Concept

Hypotonie musculaire

Résumé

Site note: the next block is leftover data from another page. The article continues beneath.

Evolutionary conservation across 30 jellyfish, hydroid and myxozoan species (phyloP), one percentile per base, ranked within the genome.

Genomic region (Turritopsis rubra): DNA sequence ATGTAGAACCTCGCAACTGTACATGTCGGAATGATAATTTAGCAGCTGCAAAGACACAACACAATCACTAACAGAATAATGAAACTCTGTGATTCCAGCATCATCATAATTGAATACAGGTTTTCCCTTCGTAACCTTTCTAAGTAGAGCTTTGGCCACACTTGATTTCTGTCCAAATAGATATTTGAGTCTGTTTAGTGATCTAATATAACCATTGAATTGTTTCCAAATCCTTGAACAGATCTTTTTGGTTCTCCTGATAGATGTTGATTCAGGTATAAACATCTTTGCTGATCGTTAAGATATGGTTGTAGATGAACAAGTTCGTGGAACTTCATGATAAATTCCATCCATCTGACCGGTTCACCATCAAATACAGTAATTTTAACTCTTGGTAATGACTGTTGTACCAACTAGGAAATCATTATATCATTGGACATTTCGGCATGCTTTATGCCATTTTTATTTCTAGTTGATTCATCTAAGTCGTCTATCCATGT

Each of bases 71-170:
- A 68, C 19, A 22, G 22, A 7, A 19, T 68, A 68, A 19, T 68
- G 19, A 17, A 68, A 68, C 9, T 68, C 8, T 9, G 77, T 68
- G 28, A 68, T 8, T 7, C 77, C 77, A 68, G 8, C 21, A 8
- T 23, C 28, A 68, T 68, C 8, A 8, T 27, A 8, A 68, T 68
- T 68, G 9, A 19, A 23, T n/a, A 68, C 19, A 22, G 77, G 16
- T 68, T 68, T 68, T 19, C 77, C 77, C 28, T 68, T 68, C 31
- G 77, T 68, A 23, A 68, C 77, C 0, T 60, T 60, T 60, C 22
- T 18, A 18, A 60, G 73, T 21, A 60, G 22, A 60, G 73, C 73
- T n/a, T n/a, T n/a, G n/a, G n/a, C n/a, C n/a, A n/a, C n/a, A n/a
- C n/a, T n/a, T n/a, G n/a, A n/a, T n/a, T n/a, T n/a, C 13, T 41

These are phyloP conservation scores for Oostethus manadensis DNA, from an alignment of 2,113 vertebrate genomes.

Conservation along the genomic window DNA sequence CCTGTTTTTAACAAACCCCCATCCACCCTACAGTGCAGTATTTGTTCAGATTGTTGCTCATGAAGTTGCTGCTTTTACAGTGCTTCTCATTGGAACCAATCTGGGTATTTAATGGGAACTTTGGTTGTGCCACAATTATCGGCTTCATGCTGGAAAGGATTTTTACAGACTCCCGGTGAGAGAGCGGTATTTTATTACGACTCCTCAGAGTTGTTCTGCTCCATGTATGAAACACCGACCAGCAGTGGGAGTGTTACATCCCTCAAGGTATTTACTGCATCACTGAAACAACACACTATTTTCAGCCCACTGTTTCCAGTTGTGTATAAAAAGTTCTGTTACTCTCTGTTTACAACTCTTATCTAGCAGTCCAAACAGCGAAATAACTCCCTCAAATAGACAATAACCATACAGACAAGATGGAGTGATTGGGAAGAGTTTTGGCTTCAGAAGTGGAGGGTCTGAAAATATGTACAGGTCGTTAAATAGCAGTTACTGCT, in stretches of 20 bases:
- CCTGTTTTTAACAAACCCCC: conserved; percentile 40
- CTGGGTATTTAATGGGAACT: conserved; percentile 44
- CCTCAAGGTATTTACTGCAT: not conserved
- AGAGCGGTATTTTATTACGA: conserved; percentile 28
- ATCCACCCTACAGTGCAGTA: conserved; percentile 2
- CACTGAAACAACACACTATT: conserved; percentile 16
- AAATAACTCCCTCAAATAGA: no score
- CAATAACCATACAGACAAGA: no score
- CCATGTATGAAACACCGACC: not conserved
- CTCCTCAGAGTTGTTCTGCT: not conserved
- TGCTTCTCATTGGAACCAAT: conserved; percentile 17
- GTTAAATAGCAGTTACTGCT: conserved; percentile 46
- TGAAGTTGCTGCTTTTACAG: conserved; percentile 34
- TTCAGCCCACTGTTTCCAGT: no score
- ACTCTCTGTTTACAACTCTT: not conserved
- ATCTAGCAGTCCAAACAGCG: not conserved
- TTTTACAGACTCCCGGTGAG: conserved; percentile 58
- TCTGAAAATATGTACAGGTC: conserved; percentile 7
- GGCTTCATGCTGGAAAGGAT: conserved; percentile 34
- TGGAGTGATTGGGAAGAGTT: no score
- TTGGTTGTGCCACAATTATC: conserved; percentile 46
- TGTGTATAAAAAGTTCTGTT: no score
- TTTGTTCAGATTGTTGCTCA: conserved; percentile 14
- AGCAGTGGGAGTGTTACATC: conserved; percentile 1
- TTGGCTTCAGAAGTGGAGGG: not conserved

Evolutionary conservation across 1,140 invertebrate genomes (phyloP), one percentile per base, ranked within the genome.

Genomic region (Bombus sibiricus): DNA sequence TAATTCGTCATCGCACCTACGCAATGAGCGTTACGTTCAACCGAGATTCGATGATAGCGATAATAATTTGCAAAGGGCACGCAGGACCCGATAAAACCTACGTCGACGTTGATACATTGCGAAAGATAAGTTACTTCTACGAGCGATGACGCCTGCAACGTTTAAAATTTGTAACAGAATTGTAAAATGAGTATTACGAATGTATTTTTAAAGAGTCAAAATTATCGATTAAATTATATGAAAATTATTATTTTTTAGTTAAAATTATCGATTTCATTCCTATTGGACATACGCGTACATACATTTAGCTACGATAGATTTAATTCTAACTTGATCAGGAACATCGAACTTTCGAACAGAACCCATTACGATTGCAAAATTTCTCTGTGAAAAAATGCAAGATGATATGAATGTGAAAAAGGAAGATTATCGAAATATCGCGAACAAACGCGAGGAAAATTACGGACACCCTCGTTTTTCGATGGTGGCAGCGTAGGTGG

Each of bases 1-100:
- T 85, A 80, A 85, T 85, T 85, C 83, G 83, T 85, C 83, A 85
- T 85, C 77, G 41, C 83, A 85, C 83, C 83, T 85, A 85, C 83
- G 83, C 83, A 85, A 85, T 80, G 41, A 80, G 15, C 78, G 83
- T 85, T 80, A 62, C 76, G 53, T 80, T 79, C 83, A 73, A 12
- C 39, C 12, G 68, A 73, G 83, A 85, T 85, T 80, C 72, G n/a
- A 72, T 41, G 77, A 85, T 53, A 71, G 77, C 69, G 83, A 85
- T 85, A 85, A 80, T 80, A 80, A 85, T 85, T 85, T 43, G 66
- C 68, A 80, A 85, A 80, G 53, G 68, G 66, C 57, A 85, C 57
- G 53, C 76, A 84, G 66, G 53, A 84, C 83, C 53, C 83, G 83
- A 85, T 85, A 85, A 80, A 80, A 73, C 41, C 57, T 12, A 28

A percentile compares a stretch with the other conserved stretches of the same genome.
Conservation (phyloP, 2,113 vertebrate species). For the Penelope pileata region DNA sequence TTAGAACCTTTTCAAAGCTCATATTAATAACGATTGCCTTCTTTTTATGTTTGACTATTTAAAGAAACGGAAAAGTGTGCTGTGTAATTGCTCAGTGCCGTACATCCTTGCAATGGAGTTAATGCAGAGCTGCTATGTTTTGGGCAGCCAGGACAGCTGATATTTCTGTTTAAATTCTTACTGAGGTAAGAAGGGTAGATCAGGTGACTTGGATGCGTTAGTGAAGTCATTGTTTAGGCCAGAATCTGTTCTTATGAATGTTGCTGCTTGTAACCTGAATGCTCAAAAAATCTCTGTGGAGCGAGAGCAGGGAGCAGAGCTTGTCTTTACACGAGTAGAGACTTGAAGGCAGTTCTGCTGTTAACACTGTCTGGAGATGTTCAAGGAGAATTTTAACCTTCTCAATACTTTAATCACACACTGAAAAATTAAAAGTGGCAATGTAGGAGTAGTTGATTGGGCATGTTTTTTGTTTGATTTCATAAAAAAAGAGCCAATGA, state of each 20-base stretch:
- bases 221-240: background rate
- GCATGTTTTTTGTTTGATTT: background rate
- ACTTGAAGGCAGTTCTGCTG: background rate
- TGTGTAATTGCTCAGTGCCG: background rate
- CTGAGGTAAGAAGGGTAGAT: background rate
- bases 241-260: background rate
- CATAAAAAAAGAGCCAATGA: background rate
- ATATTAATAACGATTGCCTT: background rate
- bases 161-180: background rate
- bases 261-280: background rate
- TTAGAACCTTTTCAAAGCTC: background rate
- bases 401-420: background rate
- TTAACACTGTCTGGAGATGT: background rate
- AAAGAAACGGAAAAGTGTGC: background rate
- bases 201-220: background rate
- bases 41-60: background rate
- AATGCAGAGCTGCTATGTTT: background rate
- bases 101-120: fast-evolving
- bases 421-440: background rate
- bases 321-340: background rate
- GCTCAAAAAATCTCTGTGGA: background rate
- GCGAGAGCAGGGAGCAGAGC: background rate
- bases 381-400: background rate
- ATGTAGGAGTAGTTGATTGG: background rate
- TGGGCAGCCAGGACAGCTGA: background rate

Hypotonia is a state of low muscle tone (the amount of tension or resistance to stretch in a muscle), often involving reduced muscle strength. Hypotonia is not a specific medical disorder, but a potential manifestation of many different diseases and disorders that affect motor nerve control by the brain or muscle strength. Hypotonia is a lack of resistance to passive movement, whereas muscle weakness results in impaired active movement. Central hypotonia originates from the central nervous system, while peripheral hypotonia is related to problems within the spinal cord, peripheral nerves and/or skeletal muscles. Severe hypotonia in infancy is commonly known as floppy baby syndrome. Recognizing hypotonia, even in early infancy, is usually relatively straightforward, but diagnosing the underlying cause can be difficult and often unsuccessful. The long-term effects of hypotonia on a child's development and later life depend primarily on the severity of the muscle weakness and the nature of the cause. Some disorders have a specific treatment but the principal treatment for most hypotonia of idiopathic or neurologic cause is physical therapy and/or occupational therapy for remediation. Hypotonia is thought to be associated with the disruption of afferent input from stretch receptors and/or lack of the cerebellum’s facilitatory efferent influence on the fusimotor system, the system that innervates intrafusal muscle fibers thereby controlling muscle spindle sensitivity. On examination a diminished resistance to passive movement will be noted and muscles may feel abnormally soft and limp on palpation. Diminished deep tendon reflexes also may be noted. Hypotonia is a condition that can be helped with early intervention. Central hypotonia accounts for 60 to 80% of all hypotonia in infants. Hypotonic patients may display a variety of objective manifestations that indicate decreased muscle tone. Motor skills delay is often observed, along with hypermobile or hyperflexible joints, drooling and speech difficulties, poor reflexes, decreased strength, decreased activity tolerance, rounded shoulder posture, with leaning onto supports, and poor attention.
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